Book Image

Learning Libgdx Game Development

By : Andreas Oehlke, Andreas Oehlke
Book Image

Learning Libgdx Game Development

By: Andreas Oehlke, Andreas Oehlke

Overview of this book

Game development is a field of interdisciplinary skills, which also makes it a very complex topic in many respects. One decision that usually needs to be made at the beginning of a game development processis to define the kind of computer system or platform the game will be developed for. This does not pose any problems in general but as soon as the game should also be able to run on multiple platforms it will become a developer's nightmare to maintain several distinct copies of the same game. This is where the libGDX multi-platform game development framework comes to the rescue! "Learning Libgdx Game Development" is a practical, hands-on guide that provides you with all the information you need to know about the libGDX framework as well as game development in general so you can start developing your own games for multiple platforms. You will gradually acquire deeper knowledge of both, libGDX and game development while you work through twelve easy-to-follow chapters. "Learning Libgdx Game Development" will walk you through a complete game development cycle by creating an example game that is extended with new features over several chapters. These chapters handle specific topics such as organizing resources, managing game scenes and transitions, actors, a menu system, using an advanced physics engine and many more. The chapters are filled with screenshots and/or diagrams to facilitate comprehension. "Learning Libgdx Game Development" is the book for you if you want to learn how to write your game code once and run it on a multitude of platforms using libGDX.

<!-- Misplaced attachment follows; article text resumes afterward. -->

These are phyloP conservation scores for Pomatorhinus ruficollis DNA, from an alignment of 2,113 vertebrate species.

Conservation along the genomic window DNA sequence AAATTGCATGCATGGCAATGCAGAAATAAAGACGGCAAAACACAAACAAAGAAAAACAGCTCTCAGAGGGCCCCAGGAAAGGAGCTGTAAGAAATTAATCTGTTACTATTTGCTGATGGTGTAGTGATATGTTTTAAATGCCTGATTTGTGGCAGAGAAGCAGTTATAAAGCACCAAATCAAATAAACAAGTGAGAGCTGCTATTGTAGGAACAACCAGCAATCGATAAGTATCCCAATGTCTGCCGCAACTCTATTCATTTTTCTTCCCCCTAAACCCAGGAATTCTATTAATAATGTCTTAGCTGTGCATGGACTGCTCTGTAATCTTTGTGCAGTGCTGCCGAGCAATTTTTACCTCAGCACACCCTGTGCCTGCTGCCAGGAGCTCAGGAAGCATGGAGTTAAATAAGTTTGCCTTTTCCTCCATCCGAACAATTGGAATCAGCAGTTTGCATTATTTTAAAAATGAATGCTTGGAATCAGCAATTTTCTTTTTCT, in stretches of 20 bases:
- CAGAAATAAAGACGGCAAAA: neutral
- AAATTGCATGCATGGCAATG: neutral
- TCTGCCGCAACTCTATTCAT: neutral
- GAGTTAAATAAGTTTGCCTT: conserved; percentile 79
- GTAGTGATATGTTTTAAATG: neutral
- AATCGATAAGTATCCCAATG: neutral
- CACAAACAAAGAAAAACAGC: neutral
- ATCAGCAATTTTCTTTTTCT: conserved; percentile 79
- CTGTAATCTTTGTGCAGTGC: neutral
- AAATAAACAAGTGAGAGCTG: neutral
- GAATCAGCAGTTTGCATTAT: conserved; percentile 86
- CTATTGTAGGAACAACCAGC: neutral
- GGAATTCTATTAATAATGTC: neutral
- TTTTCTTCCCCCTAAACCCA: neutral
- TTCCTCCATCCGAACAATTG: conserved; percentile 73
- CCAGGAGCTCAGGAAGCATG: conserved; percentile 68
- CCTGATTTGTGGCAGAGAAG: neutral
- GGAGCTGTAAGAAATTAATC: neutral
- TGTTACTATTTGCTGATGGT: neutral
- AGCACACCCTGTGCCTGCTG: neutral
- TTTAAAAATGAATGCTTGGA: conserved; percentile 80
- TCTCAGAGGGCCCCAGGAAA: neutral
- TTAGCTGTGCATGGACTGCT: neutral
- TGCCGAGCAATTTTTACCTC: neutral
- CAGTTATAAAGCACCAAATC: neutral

Table of Contents (19 chapters)
Learning Libgdx Game Development
About the Author
About the Reviewers

Manipulating actors through actions

The Actions class offers a large collection of common actions to easily manipulate Actor objects. Besides action-specific parameters such as the position for a move action, some actions also allow you to specify the duration as well as the interpolation algorithm to be used. An action will always complete in an instant if the duration is either omitted or set to 0. Interpolation algorithms are provided by Libgdx's Interpolation class.


For a quick overview of the available interpolation algorithms in Libgdx, check out Chapter 9, Screen Transitions.

The following example illustrates the typical method signatures of two actions:

moveTo (x, y);
moveTo (x, y, duration);
moveTo (x, y, duration, interpolation);

rotateTo (rotation);
rotateTo (rotation, duration);
rotateTo (rotation, duration, interpolation);

The moveTo() and rotateTo() actions both have their action-specific parameters x, y, and rotation respectively, which are the absolute minimum requirement...